Marlin and The Dark Night of the Soul

In the evening, trees silhouette like shattered veins,
white of blood and first light’s frost.
I find Jasper, at last, still humming
with all the day’s reverberations.

It has been a month, this time,
since I lay two nights in one bed,
and the night sky has been over-
-shadowed with rain, then snow.
Even the stars have hidden their faces.

My Marlin, my only companion,
I have made it this way; I have
slipped out quiet, on nights like this;
I have come to black corridors and choked roads,
to find myself alone.

The night is for running, is sought for empty ears;
I am finding my bed of nails
where I can bleed out all my wasted years.

In Jasper, I make my stable in the rail yard,
under a star of lamplight
intruding through a twisted tree.
I am interred in stacks of wool,
but cold as death as I turn in my seat.

The train arrives at half-past one,
and I try to keep from rising, keep
my eyes from the light and the fury of life.
I awake in the lot of a hotel – Fargo, North Dakota –
flinching under batteries of empty lights.
It is still night, but Fargo is lit up like
Christmas or oil refineries.
The city is dead as black leaves.
I am alive.

Marlin is left in the lot and I find
a jacket to buy, to wander through
the silent kingdom of white,
to sink through banks of slush.
Even the stars are unveiled,
but the night is silent, the snow
steals my voice, a chamber of silence.

I run the engine, cold from sitting,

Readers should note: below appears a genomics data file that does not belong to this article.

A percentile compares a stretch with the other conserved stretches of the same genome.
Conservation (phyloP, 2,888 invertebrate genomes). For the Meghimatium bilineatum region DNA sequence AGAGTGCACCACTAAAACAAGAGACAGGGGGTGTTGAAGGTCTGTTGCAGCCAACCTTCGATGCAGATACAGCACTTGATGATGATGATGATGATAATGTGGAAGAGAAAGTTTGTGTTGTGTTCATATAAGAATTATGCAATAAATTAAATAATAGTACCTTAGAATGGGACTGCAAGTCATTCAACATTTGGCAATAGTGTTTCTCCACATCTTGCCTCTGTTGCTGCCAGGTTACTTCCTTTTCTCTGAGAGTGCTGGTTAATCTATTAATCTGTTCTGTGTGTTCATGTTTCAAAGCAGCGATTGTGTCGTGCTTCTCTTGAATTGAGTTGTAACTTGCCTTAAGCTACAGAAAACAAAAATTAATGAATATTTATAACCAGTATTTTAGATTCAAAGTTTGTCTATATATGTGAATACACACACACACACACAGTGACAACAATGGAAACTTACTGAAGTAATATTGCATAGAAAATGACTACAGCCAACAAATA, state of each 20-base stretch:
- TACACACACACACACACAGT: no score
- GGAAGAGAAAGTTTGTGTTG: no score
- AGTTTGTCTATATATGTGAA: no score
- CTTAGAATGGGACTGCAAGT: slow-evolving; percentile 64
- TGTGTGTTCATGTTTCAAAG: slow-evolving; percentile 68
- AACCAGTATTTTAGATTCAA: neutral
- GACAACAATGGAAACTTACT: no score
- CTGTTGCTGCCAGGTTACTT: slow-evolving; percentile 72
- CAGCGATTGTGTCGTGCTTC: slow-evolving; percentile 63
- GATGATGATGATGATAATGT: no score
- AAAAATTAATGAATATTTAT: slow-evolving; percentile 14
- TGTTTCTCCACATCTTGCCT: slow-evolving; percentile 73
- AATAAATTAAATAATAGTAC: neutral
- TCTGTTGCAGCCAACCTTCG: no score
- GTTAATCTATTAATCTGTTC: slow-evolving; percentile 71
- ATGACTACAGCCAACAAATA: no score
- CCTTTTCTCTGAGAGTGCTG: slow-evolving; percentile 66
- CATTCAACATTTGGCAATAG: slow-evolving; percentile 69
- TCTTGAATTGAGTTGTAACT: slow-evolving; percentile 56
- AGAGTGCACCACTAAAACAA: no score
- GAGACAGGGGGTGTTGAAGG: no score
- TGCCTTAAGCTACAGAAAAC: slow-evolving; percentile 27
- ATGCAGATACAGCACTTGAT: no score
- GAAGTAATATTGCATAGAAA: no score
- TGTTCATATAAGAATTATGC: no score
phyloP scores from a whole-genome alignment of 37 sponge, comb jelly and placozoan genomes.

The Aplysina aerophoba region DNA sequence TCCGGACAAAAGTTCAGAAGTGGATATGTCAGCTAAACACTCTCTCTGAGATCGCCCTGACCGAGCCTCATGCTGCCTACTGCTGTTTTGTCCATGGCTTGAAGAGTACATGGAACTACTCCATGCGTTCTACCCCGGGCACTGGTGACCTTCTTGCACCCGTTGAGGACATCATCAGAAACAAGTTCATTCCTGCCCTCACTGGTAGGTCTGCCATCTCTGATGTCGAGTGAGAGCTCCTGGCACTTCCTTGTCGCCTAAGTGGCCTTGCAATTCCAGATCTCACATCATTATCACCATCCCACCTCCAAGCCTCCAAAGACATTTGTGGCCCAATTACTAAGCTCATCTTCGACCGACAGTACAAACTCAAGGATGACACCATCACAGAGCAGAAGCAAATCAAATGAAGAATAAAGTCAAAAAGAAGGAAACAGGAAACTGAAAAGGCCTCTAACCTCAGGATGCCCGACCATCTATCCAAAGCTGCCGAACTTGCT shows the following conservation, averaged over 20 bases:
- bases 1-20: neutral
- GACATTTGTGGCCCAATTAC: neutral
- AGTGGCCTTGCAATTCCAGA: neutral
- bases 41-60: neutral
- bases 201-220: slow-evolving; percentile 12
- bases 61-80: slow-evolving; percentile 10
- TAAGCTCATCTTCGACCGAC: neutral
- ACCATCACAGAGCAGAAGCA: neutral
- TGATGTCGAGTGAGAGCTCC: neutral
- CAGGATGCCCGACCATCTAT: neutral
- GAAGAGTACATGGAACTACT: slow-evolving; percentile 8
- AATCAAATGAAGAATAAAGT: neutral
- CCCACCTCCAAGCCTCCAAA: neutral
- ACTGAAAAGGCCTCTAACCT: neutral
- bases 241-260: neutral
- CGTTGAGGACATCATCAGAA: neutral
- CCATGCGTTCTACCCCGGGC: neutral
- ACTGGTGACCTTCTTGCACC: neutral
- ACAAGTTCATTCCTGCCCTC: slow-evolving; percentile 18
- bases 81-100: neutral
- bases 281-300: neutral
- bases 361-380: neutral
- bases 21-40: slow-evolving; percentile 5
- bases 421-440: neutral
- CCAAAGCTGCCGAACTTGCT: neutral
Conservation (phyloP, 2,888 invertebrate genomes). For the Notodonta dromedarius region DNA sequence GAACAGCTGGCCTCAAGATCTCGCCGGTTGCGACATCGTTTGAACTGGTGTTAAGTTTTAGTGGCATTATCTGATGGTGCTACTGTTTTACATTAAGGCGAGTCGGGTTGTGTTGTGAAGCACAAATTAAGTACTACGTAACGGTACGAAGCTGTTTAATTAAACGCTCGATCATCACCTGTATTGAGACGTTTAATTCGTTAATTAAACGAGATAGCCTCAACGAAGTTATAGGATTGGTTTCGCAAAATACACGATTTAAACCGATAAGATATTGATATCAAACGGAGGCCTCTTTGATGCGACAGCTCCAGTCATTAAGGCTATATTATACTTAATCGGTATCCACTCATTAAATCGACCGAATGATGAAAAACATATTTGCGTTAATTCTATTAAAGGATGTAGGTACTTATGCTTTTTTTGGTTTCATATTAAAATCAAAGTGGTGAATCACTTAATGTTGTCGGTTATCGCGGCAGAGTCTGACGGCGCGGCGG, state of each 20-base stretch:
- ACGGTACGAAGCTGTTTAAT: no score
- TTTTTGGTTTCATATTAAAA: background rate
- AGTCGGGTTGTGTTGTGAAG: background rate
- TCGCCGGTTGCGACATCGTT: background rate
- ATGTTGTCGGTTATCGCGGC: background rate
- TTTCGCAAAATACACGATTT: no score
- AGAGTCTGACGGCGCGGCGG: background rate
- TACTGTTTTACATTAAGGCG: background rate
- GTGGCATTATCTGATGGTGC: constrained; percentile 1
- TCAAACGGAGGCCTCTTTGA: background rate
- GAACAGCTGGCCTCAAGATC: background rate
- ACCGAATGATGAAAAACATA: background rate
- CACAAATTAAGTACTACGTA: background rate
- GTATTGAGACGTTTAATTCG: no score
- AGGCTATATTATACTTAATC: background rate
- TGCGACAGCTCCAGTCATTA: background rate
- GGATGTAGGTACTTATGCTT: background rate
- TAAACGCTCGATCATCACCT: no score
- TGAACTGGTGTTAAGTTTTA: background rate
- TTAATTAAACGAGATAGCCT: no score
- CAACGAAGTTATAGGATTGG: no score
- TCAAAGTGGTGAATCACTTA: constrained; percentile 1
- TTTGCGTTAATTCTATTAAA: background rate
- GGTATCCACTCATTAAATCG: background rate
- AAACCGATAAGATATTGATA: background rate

past the spires of useless light,
towards a darker night to rest in,
the plains of Minnesota,
stretching into obsolescence.

The sky is only lit by stars;
a bruise of night, lies on the skin of the earth.
To my right, a train is running across the plains.
I hear it following, for a spell,
like a black stampede of cars.

Across the East horizon, stars
have been giving up their ghostly light
to a hint of ocean’s deepest blue.
The blind waves are beating against the breakwater,
and I seem to be pulling out of Tulum, on the edge of Yucatan.
The tequila bars are closed,
and I swerve around a pair of drunken cyclists.
Two, and no matter where I find myself,
I know that I am alone.

I might shout a prayer at the silent sky,
but I know it would swallow me whole.
The echo of my scattered hymn
would die on the worlds tongue.
So I turn the key on Marlin. She
coughs and slows to silence
at the edge of the ocean-boundary road.

The ocean is taunting me, tonight:
it has no need of meaning in its rhythm;
a pattern of endless waves is its only grand design.
The last stars are falling out of view.
I sit on on Marlin’s hood and wait for the morning.
Soon I will turn her back to the road;
I will rest below Abraham’s Lake, at noon.